Game Review: Adios

We’re so used to our video game protagonists being near perfect people, it’s nice to have something a little different come along to prove that this isn’t always the case. In Adios, the new first-person narrative game from the folks over at Mischief, for example, the character you play as hates himself so much that when stepping into his bathroom there’s no mirror on the wall, indicating that even he can no longer stand the sight of himself. It’s because of little details like this you’ll forgive Adios for all its technical flaws and budgetary restraints, instead remaining eager to learn more about this person and their ambition to make up for past sins.

Even by the genre’s usual standards calling Adios a “Walking Simulator” is a bit of a stretch. Because while you do indeed engage in conversations from a first-person view, complete simple tasks and move around a believable environment at your own pace, here there’s no puzzles to solve or challenges to overcome. Instead the story, and more specifically the dialogue between two characters, is placed front and centre. You play as a lowly pig farmer who deci des he no longer wants to dispose of bodies for the mob. This forms the basis for an in-depth discussion between yourself and a hitman – otherwise known as one of your closest confidants.

After being introduced to this basic setup, it’s a simple case of watching this tension between the pair stretch out over the course of an hour or so. By taking a tour of the farm and selecting specific dialogue choices you come to learn more about the two’s relationship with one other, the pig farmer’s reason for wanting to quit, and how both these factors are potentially intertwined. It’s a genuinely unique method storytelling, at times even leading you to question why it had to be told within the framework of a game at all. However, you definitely feel the weight of the situation by witnessing this dialogue directly through the pig farmer’s eyes.


Adios wouldn’t keep you hooked without the amazing performances of its two lead characters. Rick Zieff, as the pig farmer looking for a way out of this muddy life, is appropriately gruff and knows exactly when to read lines in a more sombre tone, helping you empathise with his plight. Then D.C Douglas gives a great performance as the calm, cool and collected hitman trying to reason with his life-long friend, doing his best to avoid trouble and keep him within the game. There are a few other voices that pop up here and there, but the constant back and forth between the pig farmer and hitman showcase the game’s stellar writing best. You might not have to touch your Xbox gamepad much during the game’s brief runtime, but with voicework like this it’s hard not to stay gripped.

This isn’t your traditional walking simulator, as already mentioned, yet it still does a good job at setting you with an interesting environment worth exploring. Thankfully, you’re afforded plenty of opportunity to do this (especially towards the end), as the pig farmer and the hitman complete a typical day’s worth of chores and tasks while trying to talk each other out of their mindsets. You’ll milk goats, feed your horse and go fishing, all as you engage in several philosophical debates about some of life’s loftiest topics, such as is there a heaven or hell? It may seem bold for a quaint indie game to tackle themes like this, but Adios does well to lend two well thought-out perspectives on most of them.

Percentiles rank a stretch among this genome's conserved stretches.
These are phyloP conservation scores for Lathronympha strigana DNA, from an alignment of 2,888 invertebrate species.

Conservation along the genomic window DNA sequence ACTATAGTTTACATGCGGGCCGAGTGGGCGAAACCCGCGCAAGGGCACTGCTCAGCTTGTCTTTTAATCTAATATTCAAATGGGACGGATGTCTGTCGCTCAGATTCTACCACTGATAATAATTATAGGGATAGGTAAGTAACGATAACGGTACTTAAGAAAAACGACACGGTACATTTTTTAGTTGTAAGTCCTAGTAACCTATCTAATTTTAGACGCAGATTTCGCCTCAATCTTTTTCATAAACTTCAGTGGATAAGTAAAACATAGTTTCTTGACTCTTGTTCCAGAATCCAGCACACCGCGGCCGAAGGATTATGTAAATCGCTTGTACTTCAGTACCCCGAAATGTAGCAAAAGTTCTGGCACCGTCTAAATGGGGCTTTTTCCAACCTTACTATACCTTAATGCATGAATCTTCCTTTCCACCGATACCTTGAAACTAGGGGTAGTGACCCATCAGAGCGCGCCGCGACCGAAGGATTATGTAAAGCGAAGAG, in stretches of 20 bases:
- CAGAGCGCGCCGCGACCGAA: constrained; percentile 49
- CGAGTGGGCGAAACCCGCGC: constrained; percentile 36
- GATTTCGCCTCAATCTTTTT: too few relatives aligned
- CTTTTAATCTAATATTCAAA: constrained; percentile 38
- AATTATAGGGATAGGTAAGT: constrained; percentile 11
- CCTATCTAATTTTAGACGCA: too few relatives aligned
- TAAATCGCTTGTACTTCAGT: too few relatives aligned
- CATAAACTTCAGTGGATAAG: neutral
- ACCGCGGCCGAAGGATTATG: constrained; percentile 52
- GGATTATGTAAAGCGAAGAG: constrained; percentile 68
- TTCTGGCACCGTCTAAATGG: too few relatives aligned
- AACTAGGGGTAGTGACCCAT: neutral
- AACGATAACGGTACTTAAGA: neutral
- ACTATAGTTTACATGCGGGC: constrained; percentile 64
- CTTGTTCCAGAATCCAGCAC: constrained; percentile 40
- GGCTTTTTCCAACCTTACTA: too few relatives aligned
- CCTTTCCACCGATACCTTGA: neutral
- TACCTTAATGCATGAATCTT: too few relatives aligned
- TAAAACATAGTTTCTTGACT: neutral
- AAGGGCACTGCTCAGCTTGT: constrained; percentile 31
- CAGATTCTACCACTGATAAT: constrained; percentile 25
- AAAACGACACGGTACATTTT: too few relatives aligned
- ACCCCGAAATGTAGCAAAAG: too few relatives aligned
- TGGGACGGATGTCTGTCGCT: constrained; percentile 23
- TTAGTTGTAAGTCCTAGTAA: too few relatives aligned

While the pig farmer is very much a pre-established character, there are a couple of moments in the conversation that you’ll be able to select your most preferred response. Unfortunately, though, most are pretty uninspired and almost always lead to the same outcome. More often than not, a basic yes or no response always leads to identical lines being uttered, though Adios does get a little more experimental with its dialogue system in its latter half. Washed out responses you’re able to read but not fully select give you an insight into the farmer’s true thoughts, being a nice way to add an extra dimension to his mindset. I just wish there were similar flickers of creativity elsewhere.


In terms of the visuals, Adios does nothing to hide its nature as being an indie title with clear budget limitations. This is indeed a fully realised 3D adventure played out from a first-person view, though frequent frame rate stutters are an all-too common occurrence as is environmental pop-in. Such graphic drawbacks aren’t an issue, for the most part, yet the drama of the story’s climax does find itself undercut a little due to some schlocky animations. However, this in no way diminishes the powerful ending.

Overall, I can safely say that I’ve never played anything like Adios. The technical limitations might see the story buckle slightly under the weight of its own narrative ambition, but luckily the dialogue and general realisation of these two complex characters makes the hour-long playthrough worth it. It very much feels like a piece of performance art captured in a game: Taking the traditional staples one would expect from a modern walking simulator and not being afraid to experiment with them.



3/5
Adios will feel familiar to those who enjoy a good walking simulator, though never before has a game of this ilk placed so much emphasis on dialogue. It's a story of regret, reflection and wising up, featuring stellar performances and a central discussion that shouldn't fail to keep you hooked.
  • + Pros
  • Excellent voicework throughout
  • A completely original concept
  • Poignant story that will stay with you
  • - Cons
  • Not the best-looking game
  • Not very replayable
 

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